From Pasadena to Santa Barbara
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Pasadena to Santa Barbara may sound more like a scenic drive than an art exhibition but the show at the Santa Barbara Museum of Art offers a different sort of scenic pleasure. The subtitle is "A Selected History of Art in Southern California, 1951-1969" and it is indeed just that, a visual chronicle that highlights the venerable institution's exhibition history. There are a couple of connections to Pasadena. Both modestly sized but well-to-do communities had philanthropic citizens who, though often conservative, did subsidize modern and contemporary art and presented younger artists in the context of more established figures. The other connection is Thomas Leavitt, director of the Pasadena Museum of Art from 1957 to 1962, when it was housed in the Chinese style mansion that is now home to the Pacific Asia Museum. Leavitt was behind many notable exhibitions but his biggest coup was the Marcel Duchamp retrospective of 1963. Yet before that show opened, Leavitt was hired to become director of the Santa Barbara Museum, where he reigned from 1963 to 1968. By then, he had hired the brilliant if eccentric Walter Hopps, who was curator of the Duchamp show, and who was promoted somewhat prematurely to director. At Santa Barbara, Leavitt brought a retrospective of Piet Mondrian in 1965 but also showed the geometric abstract paintings of L.A.'s Frederick Hammersley and June Harwood the same year.
This show offers samples of work by the artists who showed under Leavitt at Pasadena or Santa Barbara and includes some terrific work including the famous Nine Mallic Molds and other pieces from the Duchamp exhibition.
William Dole, Tower of Babel, 1962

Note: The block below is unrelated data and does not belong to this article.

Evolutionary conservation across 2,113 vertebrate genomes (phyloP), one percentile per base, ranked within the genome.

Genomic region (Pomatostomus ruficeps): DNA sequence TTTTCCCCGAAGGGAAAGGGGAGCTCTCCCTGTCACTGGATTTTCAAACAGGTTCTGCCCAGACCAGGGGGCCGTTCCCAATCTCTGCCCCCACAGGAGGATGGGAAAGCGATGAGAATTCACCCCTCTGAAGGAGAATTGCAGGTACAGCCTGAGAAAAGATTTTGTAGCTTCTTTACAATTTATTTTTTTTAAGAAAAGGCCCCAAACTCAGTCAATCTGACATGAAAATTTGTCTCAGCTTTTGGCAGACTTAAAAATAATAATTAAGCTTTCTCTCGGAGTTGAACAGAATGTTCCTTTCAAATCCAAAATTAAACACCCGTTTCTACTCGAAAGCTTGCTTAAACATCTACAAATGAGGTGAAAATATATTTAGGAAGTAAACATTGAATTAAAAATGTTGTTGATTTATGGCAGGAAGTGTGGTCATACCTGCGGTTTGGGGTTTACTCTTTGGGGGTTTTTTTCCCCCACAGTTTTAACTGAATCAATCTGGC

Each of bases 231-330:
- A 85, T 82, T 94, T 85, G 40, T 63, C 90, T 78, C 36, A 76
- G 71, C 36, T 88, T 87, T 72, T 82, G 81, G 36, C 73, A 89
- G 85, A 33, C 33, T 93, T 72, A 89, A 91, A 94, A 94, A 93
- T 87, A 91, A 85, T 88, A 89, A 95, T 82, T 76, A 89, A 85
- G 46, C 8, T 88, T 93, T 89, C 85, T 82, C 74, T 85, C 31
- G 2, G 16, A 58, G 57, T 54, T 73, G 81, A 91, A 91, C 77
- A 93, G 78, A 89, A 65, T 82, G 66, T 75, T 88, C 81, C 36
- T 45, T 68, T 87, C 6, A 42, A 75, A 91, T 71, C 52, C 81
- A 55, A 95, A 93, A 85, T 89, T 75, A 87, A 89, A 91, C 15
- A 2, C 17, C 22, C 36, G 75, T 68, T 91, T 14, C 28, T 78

Collection Santa Barbara Museum of Art
Gift of Dean Valentine and Amy Adelson
You will see a trio of impressive canvases by John Altoon, known as a key member of Ferus gallery but who had his first show at SBMA, much earlier, in 1951. Early figurative paintings, a small still life and landscape by Richard Diebenkorn, who showed at PAM in 1961 and 1962, pre-date and offer insight to the work he made before the Ocean Park series now on view at Orange County Museum of Art. The show includes three 1958 abstract paintings of Robert Irwin as well as a later painting and a disc of white light so you can see the heady progression of his ideas. And then there are the always impressive postcard-like paintings by Llyn Foulkes. An enormous Sam Francis 1967 white canvas with the red, blue, green splattered border is as stunning as a sudden thunderclap. A white on yellow abstraction by John McLaughlin, others by Helen Lundeberg and Karl Benjamin, eccentrically detailed paintings by Ynez Johnston and Lee Mullican, all are reminders of the disparate traditions of abstract art in Southern California in the 1950's and 1960's. They are seen here in the context of East Coast counterparts like Robert Motherwell and Philip Guston.
Richard Diebenkorn, Woman and Checkerboard, 1956
Collection Santa Barbara Museum of Art
We are coming to the end of the Pacific Standard Time exhibitions. Like others that I've discussed, this show fills in the gaps in our collective grasp of this area's visual history. Many of the PST exhibitions have focused on this sort of institutional history. While some would have preferred the focus be on individual artists and their accomplishments, I find that these shows have given me a much firmer sense of the real experience, not just hearsay or written accounts, of the area's art history. It was organized by SBMA curator Julie Joyce who, with Leah Lehmbeck and Peter Plagens, provided essays for the catalog. This documentation, along with the the show demonstrate the ways in which modern and contemporary art gradually took root in these two unlikely locations. The show continues through May 6.
Banner image: Karl Benjamin #1, 1961; Collection Santa Barbara Museum of Art